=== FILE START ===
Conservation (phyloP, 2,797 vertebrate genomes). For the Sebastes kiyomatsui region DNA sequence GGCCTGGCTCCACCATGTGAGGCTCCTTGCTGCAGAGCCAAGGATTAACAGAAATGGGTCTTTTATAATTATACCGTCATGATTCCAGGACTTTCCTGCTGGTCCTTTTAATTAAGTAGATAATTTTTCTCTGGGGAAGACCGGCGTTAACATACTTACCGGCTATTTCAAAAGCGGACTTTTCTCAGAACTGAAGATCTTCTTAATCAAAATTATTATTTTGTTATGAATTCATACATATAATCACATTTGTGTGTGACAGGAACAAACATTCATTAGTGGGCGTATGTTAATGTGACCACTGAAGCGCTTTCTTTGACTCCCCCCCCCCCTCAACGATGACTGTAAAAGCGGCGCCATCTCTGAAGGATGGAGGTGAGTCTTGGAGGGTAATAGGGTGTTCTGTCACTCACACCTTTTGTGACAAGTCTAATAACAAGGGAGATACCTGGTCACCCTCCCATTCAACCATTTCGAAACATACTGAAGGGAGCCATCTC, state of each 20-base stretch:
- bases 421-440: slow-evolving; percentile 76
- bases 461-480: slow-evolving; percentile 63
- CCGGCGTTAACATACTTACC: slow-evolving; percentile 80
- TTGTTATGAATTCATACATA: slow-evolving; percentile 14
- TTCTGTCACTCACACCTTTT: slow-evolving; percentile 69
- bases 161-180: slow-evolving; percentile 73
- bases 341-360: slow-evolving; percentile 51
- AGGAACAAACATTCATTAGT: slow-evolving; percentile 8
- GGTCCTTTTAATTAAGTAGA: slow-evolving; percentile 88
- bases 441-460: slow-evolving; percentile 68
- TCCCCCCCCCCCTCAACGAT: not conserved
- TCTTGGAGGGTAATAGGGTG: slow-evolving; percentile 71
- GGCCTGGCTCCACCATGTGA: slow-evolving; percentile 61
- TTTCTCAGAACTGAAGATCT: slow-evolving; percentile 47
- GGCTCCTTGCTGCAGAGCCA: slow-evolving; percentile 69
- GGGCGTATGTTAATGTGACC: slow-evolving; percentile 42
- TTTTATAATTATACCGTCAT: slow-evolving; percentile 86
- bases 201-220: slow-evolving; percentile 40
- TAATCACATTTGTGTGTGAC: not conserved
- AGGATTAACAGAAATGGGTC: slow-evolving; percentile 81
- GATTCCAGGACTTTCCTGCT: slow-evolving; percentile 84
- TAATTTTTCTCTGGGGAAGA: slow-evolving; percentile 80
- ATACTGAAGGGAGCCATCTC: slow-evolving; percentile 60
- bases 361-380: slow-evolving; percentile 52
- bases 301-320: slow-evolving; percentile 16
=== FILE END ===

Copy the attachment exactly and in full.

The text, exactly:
Conservation (phyloP, 2,797 vertebrate genomes). For the Sebastes kiyomatsui region DNA sequence GGCCTGGCTCCACCATGTGAGGCTCCTTGCTGCAGAGCCAAGGATTAACAGAAATGGGTCTTTTATAATTATACCGTCATGATTCCAGGACTTTCCTGCTGGTCCTTTTAATTAAGTAGATAATTTTTCTCTGGGGAAGACCGGCGTTAACATACTTACCGGCTATTTCAAAAGCGGACTTTTCTCAGAACTGAAGATCTTCTTAATCAAAATTATTATTTTGTTATGAATTCATACATATAATCACATTTGTGTGTGACAGGAACAAACATTCATTAGTGGGCGTATGTTAATGTGACCACTGAAGCGCTTTCTTTGACTCCCCCCCCCCCTCAACGATGACTGTAAAAGCGGCGCCATCTCTGAAGGATGGAGGTGAGTCTTGGAGGGTAATAGGGTGTTCTGTCACTCACACCTTTTGTGACAAGTCTAATAACAAGGGAGATACCTGGTCACCCTCCCATTCAACCATTTCGAAACATACTGAAGGGAGCCATCTC, state of each 20-base stretch:
- bases 421-440: slow-evolving; percentile 76
- bases 461-480: slow-evolving; percentile 63
- CCGGCGTTAACATACTTACC: slow-evolving; percentile 80
- TTGTTATGAATTCATACATA: slow-evolving; percentile 14
- TTCTGTCACTCACACCTTTT: slow-evolving; percentile 69
- bases 161-180: slow-evolving; percentile 73
- bases 341-360: slow-evolving; percentile 51
- AGGAACAAACATTCATTAGT: slow-evolving; percentile 8
- GGTCCTTTTAATTAAGTAGA: slow-evolving; percentile 88
- bases 441-460: slow-evolving; percentile 68
- TCCCCCCCCCCCTCAACGAT: not conserved
- TCTTGGAGGGTAATAGGGTG: slow-evolving; percentile 71
- GGCCTGGCTCCACCATGTGA: slow-evolving; percentile 61
- TTTCTCAGAACTGAAGATCT: slow-evolving; percentile 47
- GGCTCCTTGCTGCAGAGCCA: slow-evolving; percentile 69
- GGGCGTATGTTAATGTGACC: slow-evolving; percentile 42
- TTTTATAATTATACCGTCAT: slow-evolving; percentile 86
- bases 201-220: slow-evolving; percentile 40
- TAATCACATTTGTGTGTGAC: not conserved
- AGGATTAACAGAAATGGGTC: slow-evolving; percentile 81
- GATTCCAGGACTTTCCTGCT: slow-evolving; percentile 84
- TAATTTTTCTCTGGGGAAGA: slow-evolving; percentile 80
- ATACTGAAGGGAGCCATCTC: slow-evolving; percentile 60
- bases 361-380: slow-evolving; percentile 52
- bases 301-320: slow-evolving; percentile 16